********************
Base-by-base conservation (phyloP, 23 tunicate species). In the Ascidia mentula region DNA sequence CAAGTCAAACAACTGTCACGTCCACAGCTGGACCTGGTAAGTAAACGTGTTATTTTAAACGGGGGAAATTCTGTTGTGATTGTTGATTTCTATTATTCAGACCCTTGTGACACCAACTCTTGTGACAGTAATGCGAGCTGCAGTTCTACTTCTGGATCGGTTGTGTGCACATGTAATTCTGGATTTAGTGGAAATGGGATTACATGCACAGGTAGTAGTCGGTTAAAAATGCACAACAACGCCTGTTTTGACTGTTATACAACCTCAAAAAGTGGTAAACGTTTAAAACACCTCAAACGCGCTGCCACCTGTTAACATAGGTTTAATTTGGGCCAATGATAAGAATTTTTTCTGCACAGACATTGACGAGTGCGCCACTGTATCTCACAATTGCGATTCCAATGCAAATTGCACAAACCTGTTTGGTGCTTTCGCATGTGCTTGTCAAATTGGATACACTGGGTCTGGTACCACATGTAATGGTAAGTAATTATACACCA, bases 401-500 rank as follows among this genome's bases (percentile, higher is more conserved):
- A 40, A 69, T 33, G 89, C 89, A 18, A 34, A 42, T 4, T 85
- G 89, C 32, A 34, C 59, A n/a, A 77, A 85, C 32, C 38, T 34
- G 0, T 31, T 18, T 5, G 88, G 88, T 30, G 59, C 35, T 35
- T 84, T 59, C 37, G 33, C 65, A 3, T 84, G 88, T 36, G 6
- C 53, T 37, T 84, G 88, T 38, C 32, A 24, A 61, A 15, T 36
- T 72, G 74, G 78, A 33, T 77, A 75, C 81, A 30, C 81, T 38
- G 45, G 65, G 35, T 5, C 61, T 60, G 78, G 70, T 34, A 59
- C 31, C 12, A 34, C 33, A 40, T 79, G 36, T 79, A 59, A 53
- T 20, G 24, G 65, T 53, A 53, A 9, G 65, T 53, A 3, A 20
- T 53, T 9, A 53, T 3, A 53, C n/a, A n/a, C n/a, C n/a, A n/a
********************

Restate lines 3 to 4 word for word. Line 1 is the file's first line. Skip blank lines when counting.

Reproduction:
- G 89, C 32, A 34, C 59, A n/a, A 77, A 85, C 32, C 38, T 34
- G 0, T 31, T 18, T 5, G 88, G 88, T 30, G 59, C 35, T 35